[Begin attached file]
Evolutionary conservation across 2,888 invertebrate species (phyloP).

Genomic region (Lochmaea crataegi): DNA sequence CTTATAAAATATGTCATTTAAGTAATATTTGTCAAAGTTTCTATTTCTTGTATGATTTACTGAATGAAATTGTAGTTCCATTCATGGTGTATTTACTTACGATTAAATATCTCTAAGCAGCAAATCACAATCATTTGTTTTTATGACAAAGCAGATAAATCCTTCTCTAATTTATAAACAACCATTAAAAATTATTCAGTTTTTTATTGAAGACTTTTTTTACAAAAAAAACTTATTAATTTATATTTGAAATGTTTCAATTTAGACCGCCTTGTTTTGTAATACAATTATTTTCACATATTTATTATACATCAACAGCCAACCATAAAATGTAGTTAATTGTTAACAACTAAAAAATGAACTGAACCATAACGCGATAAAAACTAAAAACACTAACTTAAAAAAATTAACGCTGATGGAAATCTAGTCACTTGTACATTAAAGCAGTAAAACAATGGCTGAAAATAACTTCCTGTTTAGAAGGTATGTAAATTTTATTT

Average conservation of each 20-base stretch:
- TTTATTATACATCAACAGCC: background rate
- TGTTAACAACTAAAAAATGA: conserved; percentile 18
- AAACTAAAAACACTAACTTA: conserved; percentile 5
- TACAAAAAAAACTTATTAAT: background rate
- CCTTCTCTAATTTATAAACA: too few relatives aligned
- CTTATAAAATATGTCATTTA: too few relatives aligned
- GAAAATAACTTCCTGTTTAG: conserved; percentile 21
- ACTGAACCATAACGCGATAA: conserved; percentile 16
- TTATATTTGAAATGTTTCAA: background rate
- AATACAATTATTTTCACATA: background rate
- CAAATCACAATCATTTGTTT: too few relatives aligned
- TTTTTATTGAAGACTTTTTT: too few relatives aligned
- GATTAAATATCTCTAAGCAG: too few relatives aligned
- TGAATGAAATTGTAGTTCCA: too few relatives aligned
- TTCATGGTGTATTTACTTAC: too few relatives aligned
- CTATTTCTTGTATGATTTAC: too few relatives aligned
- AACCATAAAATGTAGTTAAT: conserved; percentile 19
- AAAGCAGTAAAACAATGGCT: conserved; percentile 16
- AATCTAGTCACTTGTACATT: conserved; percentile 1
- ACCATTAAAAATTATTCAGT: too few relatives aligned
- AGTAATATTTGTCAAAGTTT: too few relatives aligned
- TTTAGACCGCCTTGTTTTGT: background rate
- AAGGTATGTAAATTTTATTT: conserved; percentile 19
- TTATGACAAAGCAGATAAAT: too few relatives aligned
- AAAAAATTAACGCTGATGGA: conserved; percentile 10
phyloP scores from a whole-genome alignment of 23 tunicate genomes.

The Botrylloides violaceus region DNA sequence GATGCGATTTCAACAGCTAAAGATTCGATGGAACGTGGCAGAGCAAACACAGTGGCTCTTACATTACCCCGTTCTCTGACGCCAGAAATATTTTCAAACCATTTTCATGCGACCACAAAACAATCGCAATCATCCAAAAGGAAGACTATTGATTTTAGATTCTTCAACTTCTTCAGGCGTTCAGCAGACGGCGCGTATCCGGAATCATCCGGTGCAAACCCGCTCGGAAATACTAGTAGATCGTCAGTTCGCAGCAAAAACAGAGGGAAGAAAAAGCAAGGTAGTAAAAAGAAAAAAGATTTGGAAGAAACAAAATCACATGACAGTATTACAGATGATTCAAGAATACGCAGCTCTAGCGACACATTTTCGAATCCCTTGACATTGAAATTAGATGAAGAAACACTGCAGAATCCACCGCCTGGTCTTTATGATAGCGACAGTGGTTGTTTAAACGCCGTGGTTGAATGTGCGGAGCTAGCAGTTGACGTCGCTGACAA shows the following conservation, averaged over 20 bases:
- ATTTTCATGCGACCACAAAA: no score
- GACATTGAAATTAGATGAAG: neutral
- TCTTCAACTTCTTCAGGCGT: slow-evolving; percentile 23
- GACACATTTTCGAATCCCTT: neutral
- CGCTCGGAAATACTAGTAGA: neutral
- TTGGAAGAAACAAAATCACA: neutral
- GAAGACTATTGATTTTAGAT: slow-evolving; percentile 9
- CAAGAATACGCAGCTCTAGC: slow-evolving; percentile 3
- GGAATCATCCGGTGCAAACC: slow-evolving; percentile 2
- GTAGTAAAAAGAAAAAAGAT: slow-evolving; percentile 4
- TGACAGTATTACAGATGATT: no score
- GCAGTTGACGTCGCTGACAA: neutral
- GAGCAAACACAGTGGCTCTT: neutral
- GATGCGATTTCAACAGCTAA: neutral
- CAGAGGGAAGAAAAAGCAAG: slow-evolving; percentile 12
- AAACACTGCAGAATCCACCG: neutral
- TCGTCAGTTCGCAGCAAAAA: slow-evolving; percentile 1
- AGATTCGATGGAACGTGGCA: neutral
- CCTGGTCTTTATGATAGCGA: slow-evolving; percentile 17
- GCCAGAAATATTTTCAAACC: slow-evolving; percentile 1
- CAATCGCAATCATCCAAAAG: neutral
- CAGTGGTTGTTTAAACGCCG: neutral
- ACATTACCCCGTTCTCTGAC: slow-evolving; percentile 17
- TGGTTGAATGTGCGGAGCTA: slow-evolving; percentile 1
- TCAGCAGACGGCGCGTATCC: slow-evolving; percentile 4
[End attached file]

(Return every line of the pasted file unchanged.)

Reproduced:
Evolutionary conservation across 2,888 invertebrate species (phyloP).

Genomic region (Lochmaea crataegi): DNA sequence CTTATAAAATATGTCATTTAAGTAATATTTGTCAAAGTTTCTATTTCTTGTATGATTTACTGAATGAAATTGTAGTTCCATTCATGGTGTATTTACTTACGATTAAATATCTCTAAGCAGCAAATCACAATCATTTGTTTTTATGACAAAGCAGATAAATCCTTCTCTAATTTATAAACAACCATTAAAAATTATTCAGTTTTTTATTGAAGACTTTTTTTACAAAAAAAACTTATTAATTTATATTTGAAATGTTTCAATTTAGACCGCCTTGTTTTGTAATACAATTATTTTCACATATTTATTATACATCAACAGCCAACCATAAAATGTAGTTAATTGTTAACAACTAAAAAATGAACTGAACCATAACGCGATAAAAACTAAAAACACTAACTTAAAAAAATTAACGCTGATGGAAATCTAGTCACTTGTACATTAAAGCAGTAAAACAATGGCTGAAAATAACTTCCTGTTTAGAAGGTATGTAAATTTTATTT

Average conservation of each 20-base stretch:
- TTTATTATACATCAACAGCC: background rate
- TGTTAACAACTAAAAAATGA: conserved; percentile 18
- AAACTAAAAACACTAACTTA: conserved; percentile 5
- TACAAAAAAAACTTATTAAT: background rate
- CCTTCTCTAATTTATAAACA: too few relatives aligned
- CTTATAAAATATGTCATTTA: too few relatives aligned
- GAAAATAACTTCCTGTTTAG: conserved; percentile 21
- ACTGAACCATAACGCGATAA: conserved; percentile 16
- TTATATTTGAAATGTTTCAA: background rate
- AATACAATTATTTTCACATA: background rate
- CAAATCACAATCATTTGTTT: too few relatives aligned
- TTTTTATTGAAGACTTTTTT: too few relatives aligned
- GATTAAATATCTCTAAGCAG: too few relatives aligned
- TGAATGAAATTGTAGTTCCA: too few relatives aligned
- TTCATGGTGTATTTACTTAC: too few relatives aligned
- CTATTTCTTGTATGATTTAC: too few relatives aligned
- AACCATAAAATGTAGTTAAT: conserved; percentile 19
- AAAGCAGTAAAACAATGGCT: conserved; percentile 16
- AATCTAGTCACTTGTACATT: conserved; percentile 1
- ACCATTAAAAATTATTCAGT: too few relatives aligned
- AGTAATATTTGTCAAAGTTT: too few relatives aligned
- TTTAGACCGCCTTGTTTTGT: background rate
- AAGGTATGTAAATTTTATTT: conserved; percentile 19
- TTATGACAAAGCAGATAAAT: too few relatives aligned
- AAAAAATTAACGCTGATGGA: conserved; percentile 10
phyloP scores from a whole-genome alignment of 23 tunicate genomes.

The Botrylloides violaceus region DNA sequence GATGCGATTTCAACAGCTAAAGATTCGATGGAACGTGGCAGAGCAAACACAGTGGCTCTTACATTACCCCGTTCTCTGACGCCAGAAATATTTTCAAACCATTTTCATGCGACCACAAAACAATCGCAATCATCCAAAAGGAAGACTATTGATTTTAGATTCTTCAACTTCTTCAGGCGTTCAGCAGACGGCGCGTATCCGGAATCATCCGGTGCAAACCCGCTCGGAAATACTAGTAGATCGTCAGTTCGCAGCAAAAACAGAGGGAAGAAAAAGCAAGGTAGTAAAAAGAAAAAAGATTTGGAAGAAACAAAATCACATGACAGTATTACAGATGATTCAAGAATACGCAGCTCTAGCGACACATTTTCGAATCCCTTGACATTGAAATTAGATGAAGAAACACTGCAGAATCCACCGCCTGGTCTTTATGATAGCGACAGTGGTTGTTTAAACGCCGTGGTTGAATGTGCGGAGCTAGCAGTTGACGTCGCTGACAA shows the following conservation, averaged over 20 bases:
- ATTTTCATGCGACCACAAAA: no score
- GACATTGAAATTAGATGAAG: neutral
- TCTTCAACTTCTTCAGGCGT: slow-evolving; percentile 23
- GACACATTTTCGAATCCCTT: neutral
- CGCTCGGAAATACTAGTAGA: neutral
- TTGGAAGAAACAAAATCACA: neutral
- GAAGACTATTGATTTTAGAT: slow-evolving; percentile 9
- CAAGAATACGCAGCTCTAGC: slow-evolving; percentile 3
- GGAATCATCCGGTGCAAACC: slow-evolving; percentile 2
- GTAGTAAAAAGAAAAAAGAT: slow-evolving; percentile 4
- TGACAGTATTACAGATGATT: no score
- GCAGTTGACGTCGCTGACAA: neutral
- GAGCAAACACAGTGGCTCTT: neutral
- GATGCGATTTCAACAGCTAA: neutral
- CAGAGGGAAGAAAAAGCAAG: slow-evolving; percentile 12
- AAACACTGCAGAATCCACCG: neutral
- TCGTCAGTTCGCAGCAAAAA: slow-evolving; percentile 1
- AGATTCGATGGAACGTGGCA: neutral
- CCTGGTCTTTATGATAGCGA: slow-evolving; percentile 17
- GCCAGAAATATTTTCAAACC: slow-evolving; percentile 1
- CAATCGCAATCATCCAAAAG: neutral
- CAGTGGTTGTTTAAACGCCG: neutral
- ACATTACCCCGTTCTCTGAC: slow-evolving; percentile 17
- TGGTTGAATGTGCGGAGCTA: slow-evolving; percentile 1
- TCAGCAGACGGCGCGTATCC: slow-evolving; percentile 4